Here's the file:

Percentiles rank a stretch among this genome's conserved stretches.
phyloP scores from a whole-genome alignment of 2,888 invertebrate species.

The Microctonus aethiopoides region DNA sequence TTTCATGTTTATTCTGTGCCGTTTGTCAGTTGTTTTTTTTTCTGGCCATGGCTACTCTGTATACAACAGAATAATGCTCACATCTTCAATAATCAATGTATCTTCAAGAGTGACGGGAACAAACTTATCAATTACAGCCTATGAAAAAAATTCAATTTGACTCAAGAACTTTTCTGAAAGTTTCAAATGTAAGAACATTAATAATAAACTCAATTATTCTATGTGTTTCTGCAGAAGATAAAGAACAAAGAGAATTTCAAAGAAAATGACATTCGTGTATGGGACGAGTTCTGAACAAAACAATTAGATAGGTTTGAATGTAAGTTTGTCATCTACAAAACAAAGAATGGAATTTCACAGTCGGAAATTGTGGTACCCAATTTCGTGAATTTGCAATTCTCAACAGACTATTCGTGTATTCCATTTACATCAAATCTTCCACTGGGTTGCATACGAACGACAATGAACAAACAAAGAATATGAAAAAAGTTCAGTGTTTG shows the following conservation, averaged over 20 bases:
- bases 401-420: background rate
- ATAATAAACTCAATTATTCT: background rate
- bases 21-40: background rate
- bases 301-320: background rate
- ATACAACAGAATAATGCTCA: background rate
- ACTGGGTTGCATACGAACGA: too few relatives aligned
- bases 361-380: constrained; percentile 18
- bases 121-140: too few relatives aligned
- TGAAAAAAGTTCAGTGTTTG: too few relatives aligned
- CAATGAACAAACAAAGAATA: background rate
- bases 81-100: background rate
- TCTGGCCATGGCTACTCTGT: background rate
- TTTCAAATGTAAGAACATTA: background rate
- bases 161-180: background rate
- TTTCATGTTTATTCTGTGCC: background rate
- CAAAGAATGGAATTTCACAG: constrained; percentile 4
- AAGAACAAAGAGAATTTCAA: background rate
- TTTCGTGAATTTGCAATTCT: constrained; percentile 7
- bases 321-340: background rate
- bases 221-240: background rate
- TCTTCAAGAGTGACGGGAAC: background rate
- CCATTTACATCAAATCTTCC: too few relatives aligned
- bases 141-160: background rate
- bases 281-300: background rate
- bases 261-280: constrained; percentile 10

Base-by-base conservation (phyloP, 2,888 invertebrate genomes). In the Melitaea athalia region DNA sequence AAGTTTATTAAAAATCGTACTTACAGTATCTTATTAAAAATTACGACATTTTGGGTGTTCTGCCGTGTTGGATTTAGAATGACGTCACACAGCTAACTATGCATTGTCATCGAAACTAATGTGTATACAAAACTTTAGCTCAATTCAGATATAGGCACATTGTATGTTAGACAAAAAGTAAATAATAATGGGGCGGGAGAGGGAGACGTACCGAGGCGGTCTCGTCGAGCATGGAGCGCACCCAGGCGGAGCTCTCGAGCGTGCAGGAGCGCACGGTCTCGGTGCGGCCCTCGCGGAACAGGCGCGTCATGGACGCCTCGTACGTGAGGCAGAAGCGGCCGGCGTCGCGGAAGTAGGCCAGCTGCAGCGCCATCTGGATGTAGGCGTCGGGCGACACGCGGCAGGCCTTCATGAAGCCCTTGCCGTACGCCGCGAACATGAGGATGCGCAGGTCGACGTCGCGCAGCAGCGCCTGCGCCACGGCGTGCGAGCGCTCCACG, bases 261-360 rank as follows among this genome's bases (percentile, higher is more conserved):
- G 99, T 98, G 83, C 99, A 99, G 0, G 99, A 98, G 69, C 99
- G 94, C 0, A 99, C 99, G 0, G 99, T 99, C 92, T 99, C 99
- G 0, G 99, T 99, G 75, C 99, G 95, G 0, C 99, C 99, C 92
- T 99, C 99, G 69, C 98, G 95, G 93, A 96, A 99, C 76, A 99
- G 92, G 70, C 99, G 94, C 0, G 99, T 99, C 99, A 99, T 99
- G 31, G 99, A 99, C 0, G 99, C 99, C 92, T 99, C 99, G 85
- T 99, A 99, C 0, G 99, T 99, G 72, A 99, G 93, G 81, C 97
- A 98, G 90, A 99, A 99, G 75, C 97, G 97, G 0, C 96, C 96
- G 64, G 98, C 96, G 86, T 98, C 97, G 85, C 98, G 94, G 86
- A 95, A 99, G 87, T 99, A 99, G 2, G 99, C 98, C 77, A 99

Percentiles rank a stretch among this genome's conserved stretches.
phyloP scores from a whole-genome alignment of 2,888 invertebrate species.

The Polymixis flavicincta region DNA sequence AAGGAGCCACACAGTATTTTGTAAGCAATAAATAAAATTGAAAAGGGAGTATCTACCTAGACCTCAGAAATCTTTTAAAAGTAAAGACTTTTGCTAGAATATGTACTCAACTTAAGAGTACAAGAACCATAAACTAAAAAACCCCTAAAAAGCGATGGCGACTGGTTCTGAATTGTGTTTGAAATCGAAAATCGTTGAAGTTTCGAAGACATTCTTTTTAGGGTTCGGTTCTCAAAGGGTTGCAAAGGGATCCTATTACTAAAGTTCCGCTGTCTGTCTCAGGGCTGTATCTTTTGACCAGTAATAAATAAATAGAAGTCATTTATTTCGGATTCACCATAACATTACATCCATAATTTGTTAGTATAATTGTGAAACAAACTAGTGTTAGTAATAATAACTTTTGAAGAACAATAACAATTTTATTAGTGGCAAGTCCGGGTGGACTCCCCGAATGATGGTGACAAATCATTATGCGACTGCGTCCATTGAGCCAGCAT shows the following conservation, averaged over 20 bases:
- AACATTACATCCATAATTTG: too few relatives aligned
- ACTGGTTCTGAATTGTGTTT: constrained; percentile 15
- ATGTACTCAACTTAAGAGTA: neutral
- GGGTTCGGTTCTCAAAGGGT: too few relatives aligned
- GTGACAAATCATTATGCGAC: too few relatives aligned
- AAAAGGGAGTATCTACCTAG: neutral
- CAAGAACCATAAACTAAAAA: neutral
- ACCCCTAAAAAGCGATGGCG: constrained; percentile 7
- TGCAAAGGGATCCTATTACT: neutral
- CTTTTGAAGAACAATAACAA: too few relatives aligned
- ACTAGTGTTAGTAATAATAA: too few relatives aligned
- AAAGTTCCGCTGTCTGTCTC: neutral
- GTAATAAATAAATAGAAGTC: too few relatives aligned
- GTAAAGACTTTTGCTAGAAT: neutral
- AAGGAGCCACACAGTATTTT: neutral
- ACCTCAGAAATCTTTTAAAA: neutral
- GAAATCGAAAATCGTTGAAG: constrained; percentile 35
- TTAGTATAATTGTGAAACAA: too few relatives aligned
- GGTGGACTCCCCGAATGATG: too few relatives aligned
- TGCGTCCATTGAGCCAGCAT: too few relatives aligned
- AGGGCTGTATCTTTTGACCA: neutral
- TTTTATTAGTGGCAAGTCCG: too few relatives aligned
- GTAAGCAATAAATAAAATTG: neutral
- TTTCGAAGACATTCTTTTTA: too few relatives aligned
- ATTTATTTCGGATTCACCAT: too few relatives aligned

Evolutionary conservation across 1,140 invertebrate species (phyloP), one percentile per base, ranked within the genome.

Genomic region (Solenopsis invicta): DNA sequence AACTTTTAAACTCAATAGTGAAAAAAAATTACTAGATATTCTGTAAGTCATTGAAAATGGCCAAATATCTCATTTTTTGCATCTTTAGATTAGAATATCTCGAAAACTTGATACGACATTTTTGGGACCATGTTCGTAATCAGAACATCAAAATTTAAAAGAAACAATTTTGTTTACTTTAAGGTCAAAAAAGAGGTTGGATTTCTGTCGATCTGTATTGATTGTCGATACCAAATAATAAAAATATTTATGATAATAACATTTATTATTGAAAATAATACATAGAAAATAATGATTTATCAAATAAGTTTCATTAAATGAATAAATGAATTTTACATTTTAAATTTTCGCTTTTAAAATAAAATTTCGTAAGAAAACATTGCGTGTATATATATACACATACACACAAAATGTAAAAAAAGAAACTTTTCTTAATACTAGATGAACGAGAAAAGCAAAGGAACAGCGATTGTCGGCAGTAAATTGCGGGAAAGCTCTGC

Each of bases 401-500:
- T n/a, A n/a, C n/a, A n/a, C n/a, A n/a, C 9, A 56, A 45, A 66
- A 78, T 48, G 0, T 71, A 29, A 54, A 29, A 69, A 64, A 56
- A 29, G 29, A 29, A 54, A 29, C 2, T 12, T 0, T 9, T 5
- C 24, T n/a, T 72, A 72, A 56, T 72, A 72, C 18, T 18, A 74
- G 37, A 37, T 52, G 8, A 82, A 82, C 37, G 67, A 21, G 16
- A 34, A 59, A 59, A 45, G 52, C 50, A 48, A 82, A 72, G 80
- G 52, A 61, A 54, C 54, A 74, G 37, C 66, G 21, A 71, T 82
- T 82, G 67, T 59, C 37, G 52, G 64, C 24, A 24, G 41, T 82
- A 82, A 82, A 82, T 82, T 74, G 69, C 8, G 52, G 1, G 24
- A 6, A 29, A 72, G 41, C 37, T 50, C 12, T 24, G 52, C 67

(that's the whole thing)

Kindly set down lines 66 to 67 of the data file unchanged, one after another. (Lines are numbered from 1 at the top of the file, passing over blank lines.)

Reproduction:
- TTTCGAAGACATTCTTTTTA: too few relatives aligned
- ATTTATTTCGGATTCACCAT: too few relatives aligned